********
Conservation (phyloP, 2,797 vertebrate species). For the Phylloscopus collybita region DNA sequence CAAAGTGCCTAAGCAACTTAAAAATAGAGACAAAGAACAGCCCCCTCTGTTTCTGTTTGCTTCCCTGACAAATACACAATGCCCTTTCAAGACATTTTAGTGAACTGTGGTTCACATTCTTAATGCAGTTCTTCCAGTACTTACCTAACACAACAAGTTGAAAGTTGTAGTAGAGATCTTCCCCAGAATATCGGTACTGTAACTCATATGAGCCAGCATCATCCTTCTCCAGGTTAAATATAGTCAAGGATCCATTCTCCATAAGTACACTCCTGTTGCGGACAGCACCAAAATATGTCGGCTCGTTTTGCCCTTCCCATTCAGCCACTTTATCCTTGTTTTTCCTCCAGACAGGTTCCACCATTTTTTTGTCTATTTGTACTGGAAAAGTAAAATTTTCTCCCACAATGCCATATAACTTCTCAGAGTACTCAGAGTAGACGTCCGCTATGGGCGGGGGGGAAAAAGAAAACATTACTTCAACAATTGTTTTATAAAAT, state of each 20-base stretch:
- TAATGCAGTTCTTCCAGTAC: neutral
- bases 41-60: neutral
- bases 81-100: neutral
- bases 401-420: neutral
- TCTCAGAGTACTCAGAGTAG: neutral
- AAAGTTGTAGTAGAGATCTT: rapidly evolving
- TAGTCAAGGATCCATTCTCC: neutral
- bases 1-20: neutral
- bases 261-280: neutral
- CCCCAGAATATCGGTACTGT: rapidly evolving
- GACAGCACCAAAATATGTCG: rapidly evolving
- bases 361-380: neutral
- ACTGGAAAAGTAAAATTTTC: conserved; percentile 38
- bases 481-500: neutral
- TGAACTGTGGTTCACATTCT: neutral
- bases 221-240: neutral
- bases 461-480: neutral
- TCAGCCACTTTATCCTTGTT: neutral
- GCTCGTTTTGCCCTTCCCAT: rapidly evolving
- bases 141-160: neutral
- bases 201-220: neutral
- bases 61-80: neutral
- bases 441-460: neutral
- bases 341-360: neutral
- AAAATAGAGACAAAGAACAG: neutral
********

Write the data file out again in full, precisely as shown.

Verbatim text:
Conservation (phyloP, 2,797 vertebrate species). For the Phylloscopus collybita region DNA sequence CAAAGTGCCTAAGCAACTTAAAAATAGAGACAAAGAACAGCCCCCTCTGTTTCTGTTTGCTTCCCTGACAAATACACAATGCCCTTTCAAGACATTTTAGTGAACTGTGGTTCACATTCTTAATGCAGTTCTTCCAGTACTTACCTAACACAACAAGTTGAAAGTTGTAGTAGAGATCTTCCCCAGAATATCGGTACTGTAACTCATATGAGCCAGCATCATCCTTCTCCAGGTTAAATATAGTCAAGGATCCATTCTCCATAAGTACACTCCTGTTGCGGACAGCACCAAAATATGTCGGCTCGTTTTGCCCTTCCCATTCAGCCACTTTATCCTTGTTTTTCCTCCAGACAGGTTCCACCATTTTTTTGTCTATTTGTACTGGAAAAGTAAAATTTTCTCCCACAATGCCATATAACTTCTCAGAGTACTCAGAGTAGACGTCCGCTATGGGCGGGGGGGAAAAAGAAAACATTACTTCAACAATTGTTTTATAAAAT, state of each 20-base stretch:
- TAATGCAGTTCTTCCAGTAC: neutral
- bases 41-60: neutral
- bases 81-100: neutral
- bases 401-420: neutral
- TCTCAGAGTACTCAGAGTAG: neutral
- AAAGTTGTAGTAGAGATCTT: rapidly evolving
- TAGTCAAGGATCCATTCTCC: neutral
- bases 1-20: neutral
- bases 261-280: neutral
- CCCCAGAATATCGGTACTGT: rapidly evolving
- GACAGCACCAAAATATGTCG: rapidly evolving
- bases 361-380: neutral
- ACTGGAAAAGTAAAATTTTC: conserved; percentile 38
- bases 481-500: neutral
- TGAACTGTGGTTCACATTCT: neutral
- bases 221-240: neutral
- bases 461-480: neutral
- TCAGCCACTTTATCCTTGTT: neutral
- GCTCGTTTTGCCCTTCCCAT: rapidly evolving
- bases 141-160: neutral
- bases 201-220: neutral
- bases 61-80: neutral
- bases 441-460: neutral
- bases 341-360: neutral
- AAAATAGAGACAAAGAACAG: neutral